Compass/Heliograph
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Nall Fnk
(nfink) - F
Compass/Heliograph on 11/26/2006 18:29:25 MST Print View

Is there any company that produces a good sighting compass with a mirror that doubles as a functional heliograph? It might be possible to modify a compass mirror for sighting, but would the average mirror be large enough to provide an adequate signal?

Anybody tried this?

Mike Barney
(eaglemb) - F

Locale: AZ, the Great Southwest!
Re: Compass/Heliograph on 11/26/2006 19:39:35 MST Print View

You mean like this: http://www.brasscompass.com/compmirrorsight.htm
or if you're a real gadget guy, like this: http://www.brasscompass.com/compminers.htm

I have the latter, it's very nice, and very heavy!

Terry Boldt
(TeeDee) - F
signal mirror on 12/03/2006 16:05:29 MST Print View

The major problem with using the compass mirror would be sighting on a target. Unless you can see the light reflected from the object you want to signal, signaling a party at some distance would be very difficult.

You would be far better off using a signalling mirror that allows you to "aim" such as these mirrors:

http://www.armysurplusforless.com/productInfo.cfm?prodID=1906

or

http://www.uscav.com/Productinfo.aspx?productID=7359&TabID=1&CatID=5230


being able to "aim" the mirror insures that you are actually signalling the party intended.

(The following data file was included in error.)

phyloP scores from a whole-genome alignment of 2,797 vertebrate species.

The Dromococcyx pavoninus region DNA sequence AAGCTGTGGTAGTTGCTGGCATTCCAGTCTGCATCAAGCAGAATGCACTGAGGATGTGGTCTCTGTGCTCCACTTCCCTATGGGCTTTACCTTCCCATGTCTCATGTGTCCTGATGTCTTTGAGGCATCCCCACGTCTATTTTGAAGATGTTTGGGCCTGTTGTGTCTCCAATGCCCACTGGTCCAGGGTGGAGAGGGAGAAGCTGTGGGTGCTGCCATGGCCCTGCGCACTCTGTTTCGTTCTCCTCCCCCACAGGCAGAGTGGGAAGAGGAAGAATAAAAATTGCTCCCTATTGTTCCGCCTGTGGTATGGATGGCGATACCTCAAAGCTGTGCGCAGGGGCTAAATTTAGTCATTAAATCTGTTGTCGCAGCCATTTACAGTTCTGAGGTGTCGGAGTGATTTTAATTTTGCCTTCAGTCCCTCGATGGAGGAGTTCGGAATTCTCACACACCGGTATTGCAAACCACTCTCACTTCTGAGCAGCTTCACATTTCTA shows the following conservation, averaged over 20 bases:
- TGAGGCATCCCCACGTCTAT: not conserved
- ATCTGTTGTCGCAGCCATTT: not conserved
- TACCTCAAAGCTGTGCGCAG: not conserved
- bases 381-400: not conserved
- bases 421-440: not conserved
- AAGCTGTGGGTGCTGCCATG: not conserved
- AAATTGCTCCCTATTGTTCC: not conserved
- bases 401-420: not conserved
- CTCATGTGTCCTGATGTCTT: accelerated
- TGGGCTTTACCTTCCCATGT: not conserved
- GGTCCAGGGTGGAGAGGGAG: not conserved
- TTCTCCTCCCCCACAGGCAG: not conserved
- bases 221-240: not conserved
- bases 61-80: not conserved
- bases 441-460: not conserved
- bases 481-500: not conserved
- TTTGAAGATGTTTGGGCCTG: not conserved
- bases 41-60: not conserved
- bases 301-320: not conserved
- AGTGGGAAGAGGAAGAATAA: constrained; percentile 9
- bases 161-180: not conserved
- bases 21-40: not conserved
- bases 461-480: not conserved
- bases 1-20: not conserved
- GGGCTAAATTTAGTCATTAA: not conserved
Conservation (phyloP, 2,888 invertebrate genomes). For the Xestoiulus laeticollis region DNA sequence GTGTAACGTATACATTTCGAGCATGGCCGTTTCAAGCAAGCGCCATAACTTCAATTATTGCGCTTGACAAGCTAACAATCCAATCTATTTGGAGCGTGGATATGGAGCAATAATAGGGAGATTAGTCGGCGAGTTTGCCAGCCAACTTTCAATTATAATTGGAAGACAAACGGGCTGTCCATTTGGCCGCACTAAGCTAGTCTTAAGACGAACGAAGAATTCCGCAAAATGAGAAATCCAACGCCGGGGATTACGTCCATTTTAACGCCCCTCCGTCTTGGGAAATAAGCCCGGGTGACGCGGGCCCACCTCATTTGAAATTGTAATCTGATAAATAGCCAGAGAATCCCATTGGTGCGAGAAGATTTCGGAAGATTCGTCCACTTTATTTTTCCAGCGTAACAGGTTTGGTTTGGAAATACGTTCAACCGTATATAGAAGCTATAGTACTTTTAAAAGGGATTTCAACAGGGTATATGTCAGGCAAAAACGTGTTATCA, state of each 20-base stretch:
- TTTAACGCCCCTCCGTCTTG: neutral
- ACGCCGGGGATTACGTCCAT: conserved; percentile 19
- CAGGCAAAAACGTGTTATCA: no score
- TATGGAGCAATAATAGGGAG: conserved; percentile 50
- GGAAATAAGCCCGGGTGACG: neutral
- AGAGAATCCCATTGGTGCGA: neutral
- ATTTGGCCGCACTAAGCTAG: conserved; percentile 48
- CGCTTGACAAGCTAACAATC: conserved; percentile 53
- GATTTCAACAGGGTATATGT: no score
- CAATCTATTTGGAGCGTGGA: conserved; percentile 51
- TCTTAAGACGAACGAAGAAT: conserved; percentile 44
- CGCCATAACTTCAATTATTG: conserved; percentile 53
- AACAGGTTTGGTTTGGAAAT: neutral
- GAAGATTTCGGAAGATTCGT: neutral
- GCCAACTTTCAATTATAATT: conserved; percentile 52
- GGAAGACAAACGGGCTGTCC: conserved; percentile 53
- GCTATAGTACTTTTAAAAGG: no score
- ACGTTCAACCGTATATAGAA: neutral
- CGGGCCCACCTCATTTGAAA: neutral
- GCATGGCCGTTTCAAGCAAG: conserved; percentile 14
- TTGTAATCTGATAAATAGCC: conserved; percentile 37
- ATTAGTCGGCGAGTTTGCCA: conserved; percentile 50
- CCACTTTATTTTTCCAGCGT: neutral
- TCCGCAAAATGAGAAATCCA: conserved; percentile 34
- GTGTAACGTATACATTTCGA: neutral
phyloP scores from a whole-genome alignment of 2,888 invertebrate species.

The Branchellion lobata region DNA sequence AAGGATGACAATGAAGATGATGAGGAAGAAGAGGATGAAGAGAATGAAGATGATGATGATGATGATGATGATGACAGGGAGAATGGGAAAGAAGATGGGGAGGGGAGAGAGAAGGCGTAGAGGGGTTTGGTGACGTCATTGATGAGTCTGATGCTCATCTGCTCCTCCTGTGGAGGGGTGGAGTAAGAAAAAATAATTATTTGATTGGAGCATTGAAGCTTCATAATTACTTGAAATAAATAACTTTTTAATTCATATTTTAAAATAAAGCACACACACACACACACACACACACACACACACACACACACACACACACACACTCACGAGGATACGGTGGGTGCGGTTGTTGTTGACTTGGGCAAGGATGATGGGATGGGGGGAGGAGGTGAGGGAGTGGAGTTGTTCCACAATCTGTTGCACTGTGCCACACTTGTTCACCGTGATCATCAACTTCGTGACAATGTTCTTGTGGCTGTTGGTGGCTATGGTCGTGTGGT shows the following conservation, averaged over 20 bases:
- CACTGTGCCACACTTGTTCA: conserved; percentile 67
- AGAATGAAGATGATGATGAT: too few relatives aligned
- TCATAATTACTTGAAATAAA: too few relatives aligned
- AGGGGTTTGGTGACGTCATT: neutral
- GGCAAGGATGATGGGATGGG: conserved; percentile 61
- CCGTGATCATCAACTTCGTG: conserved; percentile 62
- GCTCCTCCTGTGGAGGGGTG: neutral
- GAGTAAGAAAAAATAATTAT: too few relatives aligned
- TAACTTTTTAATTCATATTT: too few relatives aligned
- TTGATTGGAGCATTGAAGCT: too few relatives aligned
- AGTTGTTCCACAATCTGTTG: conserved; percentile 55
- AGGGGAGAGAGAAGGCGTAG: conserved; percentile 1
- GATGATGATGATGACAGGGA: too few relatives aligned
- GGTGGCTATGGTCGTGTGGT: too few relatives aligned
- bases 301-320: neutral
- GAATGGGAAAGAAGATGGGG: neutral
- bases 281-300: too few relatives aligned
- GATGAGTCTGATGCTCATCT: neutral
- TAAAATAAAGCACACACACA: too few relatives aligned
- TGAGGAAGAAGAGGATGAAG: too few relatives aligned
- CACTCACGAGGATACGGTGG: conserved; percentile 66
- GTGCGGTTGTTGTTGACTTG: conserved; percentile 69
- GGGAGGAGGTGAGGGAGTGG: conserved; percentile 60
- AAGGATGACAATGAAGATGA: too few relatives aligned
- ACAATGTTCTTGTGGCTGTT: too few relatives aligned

Jason Shaffer
(PA_Jay) - F

Locale: on the move....
Re: Compass/Heliograph on 12/03/2006 16:45:53 MST Print View

The size of the mirror on my Silva Ranger works well for this. I'm not sure why any quality mirrored sighting compass would be inadequate actually.

The aiming method I use:
Hold mirror in right hand, near your head. Extend left arm out and make an L shape w/ thumb and index finger, to "box in" your intended target (get the target to appear, say, 1" from the web of your palm). In most conditions its easy to see the mirror's light against the back of your hand, angling the mirror side to side so that it flashes light onto your target. Of course if your light source is a headlamp rather than the sun, then you'd have to strap the lamp to a trekking pole, or have a friend.

I should state I've never signaled aircraft this way, but its been visible to members of my party from maybe half a mile away. Realistically, in most parts of the US at least, I wonder if one could count on an aircraft crew member responding in ANY way to only a flashing light on the ground. Expecially since one has to stand still to aim the mirror. A pattern of serious signal fires, and a guy lying down making frantic snow-angels in the dirt, would probably send a clearer distress message to low flying planes, etc.

Edited by PA_Jay on 12/03/2006 16:49:58 MST.